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I have two vectors:

A <- c(1,3,5,6,4,3,2,3,3,3,3,3,4,6,7,7,5,4,4,3) # 7 unique values
B <- c("a","b","c","d","e","f","g")   # 7 different values

I would like to match the values of B to A such that the smallest value in A gets the first value from B and continued on to the largest.

The above example would be:

A:        1 3 5 6 4 3 2 3 3 3 3 3 4 6 7 7 5 4 4 3
assigned: a c e f d c b c c c c c d f g g e d d c
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3 Answers 3

up vote 6 down vote accepted

Try this:

A <- c(1,3,5,6,4,3,2,3,3,3,3,3,4,6,7,7,5,4,4,3)
B <- letters[1:7]

B[match(A, sort(unique(A)))]
#  [1] "a" "c" "e" "f" "d" "c" "b" "c" "c" "c" "c" "c" "d" "f" "g"
# [16] "g" "e" "d" "d" "c"
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1  
why not just B[A]? –  Matthew Plourde Dec 7 '12 at 17:08
1  
@MatthewPlourde -- Just b/c I decided to address the general question rather than just the minimal ~ reproducible example provided ;) –  Josh O'Brien Dec 7 '12 at 17:13
1  
@MatthewPlourde: If A did not contain all the integers between 1:max(A) then using B[A] would fail. (or rather, it would not produce the intended results) –  Ricardo Saporta Dec 7 '12 at 18:25
    
@JoshOBrien, +1 understood. Such are the best answers. :) –  Matthew Plourde Dec 7 '12 at 19:16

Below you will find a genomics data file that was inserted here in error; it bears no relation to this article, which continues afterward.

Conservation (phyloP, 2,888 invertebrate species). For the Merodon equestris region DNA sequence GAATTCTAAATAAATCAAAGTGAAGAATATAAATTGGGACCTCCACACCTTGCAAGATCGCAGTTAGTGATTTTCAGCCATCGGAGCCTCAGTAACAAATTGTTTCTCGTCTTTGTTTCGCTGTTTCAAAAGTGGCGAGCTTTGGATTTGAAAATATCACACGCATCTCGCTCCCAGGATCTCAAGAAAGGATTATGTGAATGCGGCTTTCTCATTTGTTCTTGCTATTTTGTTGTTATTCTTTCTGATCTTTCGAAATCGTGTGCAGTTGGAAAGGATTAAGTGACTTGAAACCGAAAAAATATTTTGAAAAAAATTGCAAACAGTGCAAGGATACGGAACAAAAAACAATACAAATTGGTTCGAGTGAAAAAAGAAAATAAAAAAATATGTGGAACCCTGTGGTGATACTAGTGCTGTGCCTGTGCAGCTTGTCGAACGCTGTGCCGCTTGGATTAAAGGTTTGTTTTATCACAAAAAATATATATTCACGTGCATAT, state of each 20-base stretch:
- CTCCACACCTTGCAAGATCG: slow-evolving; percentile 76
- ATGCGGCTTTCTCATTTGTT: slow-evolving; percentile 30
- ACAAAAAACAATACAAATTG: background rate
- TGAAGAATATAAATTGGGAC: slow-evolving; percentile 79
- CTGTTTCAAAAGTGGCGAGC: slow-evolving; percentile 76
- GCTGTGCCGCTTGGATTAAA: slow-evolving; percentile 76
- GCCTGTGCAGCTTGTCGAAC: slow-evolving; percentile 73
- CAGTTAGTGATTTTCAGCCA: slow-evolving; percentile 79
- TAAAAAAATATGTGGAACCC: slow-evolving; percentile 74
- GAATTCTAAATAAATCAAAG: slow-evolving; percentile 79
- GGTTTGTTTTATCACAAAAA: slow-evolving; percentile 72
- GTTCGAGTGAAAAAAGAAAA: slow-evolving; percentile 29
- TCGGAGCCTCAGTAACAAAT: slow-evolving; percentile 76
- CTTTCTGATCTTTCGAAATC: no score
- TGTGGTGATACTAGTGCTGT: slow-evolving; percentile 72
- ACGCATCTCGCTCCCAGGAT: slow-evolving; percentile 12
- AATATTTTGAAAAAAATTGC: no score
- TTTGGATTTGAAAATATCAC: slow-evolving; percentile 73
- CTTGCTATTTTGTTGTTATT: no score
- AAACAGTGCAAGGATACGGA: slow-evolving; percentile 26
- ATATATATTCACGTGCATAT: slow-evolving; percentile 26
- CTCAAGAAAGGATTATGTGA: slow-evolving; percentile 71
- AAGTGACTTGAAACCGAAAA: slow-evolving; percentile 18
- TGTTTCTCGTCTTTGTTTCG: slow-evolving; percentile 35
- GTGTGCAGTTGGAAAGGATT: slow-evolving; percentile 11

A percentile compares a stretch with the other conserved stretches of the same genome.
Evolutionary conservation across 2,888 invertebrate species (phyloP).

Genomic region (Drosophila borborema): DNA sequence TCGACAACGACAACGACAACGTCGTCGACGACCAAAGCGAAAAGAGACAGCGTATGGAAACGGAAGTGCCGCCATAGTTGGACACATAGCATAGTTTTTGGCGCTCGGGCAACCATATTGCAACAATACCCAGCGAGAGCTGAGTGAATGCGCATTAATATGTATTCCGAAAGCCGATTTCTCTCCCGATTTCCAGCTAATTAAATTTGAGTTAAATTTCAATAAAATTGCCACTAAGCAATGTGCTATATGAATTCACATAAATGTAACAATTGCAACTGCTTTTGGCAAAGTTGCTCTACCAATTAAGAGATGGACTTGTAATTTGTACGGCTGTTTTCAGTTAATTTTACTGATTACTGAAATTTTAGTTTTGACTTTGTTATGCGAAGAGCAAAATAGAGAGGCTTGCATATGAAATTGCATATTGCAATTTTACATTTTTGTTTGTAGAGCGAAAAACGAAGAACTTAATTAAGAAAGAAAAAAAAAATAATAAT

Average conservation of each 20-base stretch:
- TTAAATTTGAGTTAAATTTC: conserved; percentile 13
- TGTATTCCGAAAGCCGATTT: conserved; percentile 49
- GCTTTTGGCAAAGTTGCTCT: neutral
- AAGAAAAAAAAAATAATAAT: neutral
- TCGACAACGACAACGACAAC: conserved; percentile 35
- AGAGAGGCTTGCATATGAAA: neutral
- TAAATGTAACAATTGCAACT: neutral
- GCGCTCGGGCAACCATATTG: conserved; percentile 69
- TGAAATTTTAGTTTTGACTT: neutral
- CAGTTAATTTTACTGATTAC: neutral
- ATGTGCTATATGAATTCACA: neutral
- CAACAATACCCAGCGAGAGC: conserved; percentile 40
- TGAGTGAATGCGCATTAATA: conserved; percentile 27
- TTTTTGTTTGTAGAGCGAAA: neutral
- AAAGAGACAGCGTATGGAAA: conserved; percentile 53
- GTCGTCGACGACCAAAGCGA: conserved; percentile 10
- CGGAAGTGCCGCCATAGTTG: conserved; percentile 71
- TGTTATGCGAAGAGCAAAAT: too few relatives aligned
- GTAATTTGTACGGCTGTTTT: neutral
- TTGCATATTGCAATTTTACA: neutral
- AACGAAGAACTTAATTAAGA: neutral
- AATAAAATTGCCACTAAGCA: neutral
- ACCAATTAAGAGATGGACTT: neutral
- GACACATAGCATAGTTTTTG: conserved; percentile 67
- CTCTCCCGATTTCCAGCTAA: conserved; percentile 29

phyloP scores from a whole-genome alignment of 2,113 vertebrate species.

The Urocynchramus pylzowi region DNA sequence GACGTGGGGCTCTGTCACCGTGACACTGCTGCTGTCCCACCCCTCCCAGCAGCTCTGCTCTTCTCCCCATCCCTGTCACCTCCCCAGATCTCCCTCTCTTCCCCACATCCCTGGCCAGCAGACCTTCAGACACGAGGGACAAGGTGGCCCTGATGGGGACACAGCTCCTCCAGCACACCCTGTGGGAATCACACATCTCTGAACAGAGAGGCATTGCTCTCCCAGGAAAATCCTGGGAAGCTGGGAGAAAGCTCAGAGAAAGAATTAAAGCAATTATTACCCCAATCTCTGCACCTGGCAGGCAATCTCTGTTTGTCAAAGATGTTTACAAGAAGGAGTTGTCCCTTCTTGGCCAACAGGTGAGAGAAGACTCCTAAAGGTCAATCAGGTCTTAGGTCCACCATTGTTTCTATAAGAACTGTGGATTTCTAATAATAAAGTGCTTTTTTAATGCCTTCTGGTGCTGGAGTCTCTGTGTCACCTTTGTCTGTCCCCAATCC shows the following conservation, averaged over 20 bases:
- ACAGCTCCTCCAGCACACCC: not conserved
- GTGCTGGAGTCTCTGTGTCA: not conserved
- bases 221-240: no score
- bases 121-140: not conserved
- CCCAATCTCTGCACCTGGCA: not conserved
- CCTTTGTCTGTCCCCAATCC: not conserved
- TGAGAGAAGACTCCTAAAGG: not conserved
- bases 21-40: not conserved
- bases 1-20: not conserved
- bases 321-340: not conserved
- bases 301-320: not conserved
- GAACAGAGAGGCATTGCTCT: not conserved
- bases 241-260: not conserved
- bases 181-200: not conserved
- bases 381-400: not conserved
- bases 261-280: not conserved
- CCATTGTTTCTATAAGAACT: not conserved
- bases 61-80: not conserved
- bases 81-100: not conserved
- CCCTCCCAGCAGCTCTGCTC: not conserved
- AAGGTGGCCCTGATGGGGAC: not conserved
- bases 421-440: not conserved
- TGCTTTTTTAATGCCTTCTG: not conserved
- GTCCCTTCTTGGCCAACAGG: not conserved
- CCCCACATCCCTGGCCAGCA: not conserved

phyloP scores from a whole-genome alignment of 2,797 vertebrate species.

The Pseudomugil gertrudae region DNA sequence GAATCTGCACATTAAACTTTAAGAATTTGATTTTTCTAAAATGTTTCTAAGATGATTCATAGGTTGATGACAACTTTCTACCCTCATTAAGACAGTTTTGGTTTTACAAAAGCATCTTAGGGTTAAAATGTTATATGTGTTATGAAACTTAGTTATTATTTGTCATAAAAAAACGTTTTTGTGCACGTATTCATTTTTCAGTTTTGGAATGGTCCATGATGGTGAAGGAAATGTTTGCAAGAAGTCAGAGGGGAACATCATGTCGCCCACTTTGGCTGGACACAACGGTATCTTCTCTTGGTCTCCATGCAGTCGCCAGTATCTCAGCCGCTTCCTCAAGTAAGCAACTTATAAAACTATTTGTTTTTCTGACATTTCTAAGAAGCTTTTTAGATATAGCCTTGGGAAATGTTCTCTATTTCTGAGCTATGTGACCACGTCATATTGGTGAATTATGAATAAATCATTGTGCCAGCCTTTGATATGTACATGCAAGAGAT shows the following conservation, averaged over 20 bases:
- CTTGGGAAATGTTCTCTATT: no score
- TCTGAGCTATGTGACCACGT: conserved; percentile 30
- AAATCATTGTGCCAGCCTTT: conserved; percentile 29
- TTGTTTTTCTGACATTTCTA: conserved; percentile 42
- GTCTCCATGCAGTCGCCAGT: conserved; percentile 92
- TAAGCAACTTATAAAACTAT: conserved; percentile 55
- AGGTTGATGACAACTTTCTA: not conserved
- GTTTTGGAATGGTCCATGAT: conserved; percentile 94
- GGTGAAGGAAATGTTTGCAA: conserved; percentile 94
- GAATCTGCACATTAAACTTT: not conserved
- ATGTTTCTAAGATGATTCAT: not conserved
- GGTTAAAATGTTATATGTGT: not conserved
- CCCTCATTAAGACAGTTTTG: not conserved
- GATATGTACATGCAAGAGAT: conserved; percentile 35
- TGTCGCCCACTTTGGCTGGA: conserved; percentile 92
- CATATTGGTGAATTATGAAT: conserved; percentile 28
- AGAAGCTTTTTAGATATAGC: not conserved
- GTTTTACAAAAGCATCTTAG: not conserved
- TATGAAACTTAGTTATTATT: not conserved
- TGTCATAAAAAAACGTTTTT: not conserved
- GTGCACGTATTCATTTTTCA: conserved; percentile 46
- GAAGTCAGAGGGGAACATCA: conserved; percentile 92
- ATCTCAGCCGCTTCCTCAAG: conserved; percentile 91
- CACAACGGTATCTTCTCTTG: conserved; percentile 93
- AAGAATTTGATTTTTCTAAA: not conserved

Another option that handles the general case that @JoshO'Brien addresses would be

B[as.numeric(factor(A))]
# [1] "a" "c" "e" "f" "d" "c" "b" "c" "c" "c" "c" "c" "d"
# [14] "f" "g" "g" "e" "d" "d" "c"

A2<-ifelse(A > 4, A + 1, A)
# [1] 1 3 6 7 4 3 2 3 3 3 3 3 4 7 8 8 6 4 4 3
B[as.numeric(factor(A2))]
# [1] "a" "c" "e" "f" "d" "c" "b" "c" "c" "c" "c" "c" "d"
# [14] "f" "g" "g" "e" "d" "d" "c"

However, following benchmark shows that this method is slower than @JoshOBrien's.

library(microbenchmark)
B <- make.unique(rep(letters, length.out=1000))
A <- sample(seq_along(B), replace=TRUE)
unique_sort_match <- function() B[match(A, sort(unique(A)))]
factor_as.numeric <- function() B[as.numeric(factor(A))]
bm<-microbenchmark(unique_sort_match(), factor_as.numeric(), times=1000L)
plot(bm)

enter image description here

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consider A <- c(1, 3, 5, 7). using as.numeric(factor(A)) gives: [1] 1 2 3 4 –  Ricardo Saporta Dec 7 '12 at 20:24
1  
@RicardoSaporta ... which is just what the OP would want, right? –  Josh O'Brien Dec 7 '12 at 20:40
    
@RicardoSaporta Not sure I see your point. Is that your downvote? –  Matthew Plourde Dec 7 '12 at 21:26
    
@Josh: I believe you are right. My mistake. Sorry Matt –  Ricardo Saporta Dec 7 '12 at 21:34
    
yep, tried to change my downvote to an upvote, but it's waiting on an edit. –  Ricardo Saporta Dec 7 '12 at 21:40

To elaborate on the comments in @Josh's answer:

If A does in fact represent a permutation of the elements of B (ie, where a 1 in A represents the first element of B, a 4 in A represents the 4th element in B, etc), then as @Matthew Plourde points out, you would want to simply use A as your index to B:

B[A]

If A does not represent a permutation of B, then you should use the method suggested by @Josh

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Thanks for explaining that. I was too lazy to do it myself! –  Josh O'Brien Dec 7 '12 at 18:39

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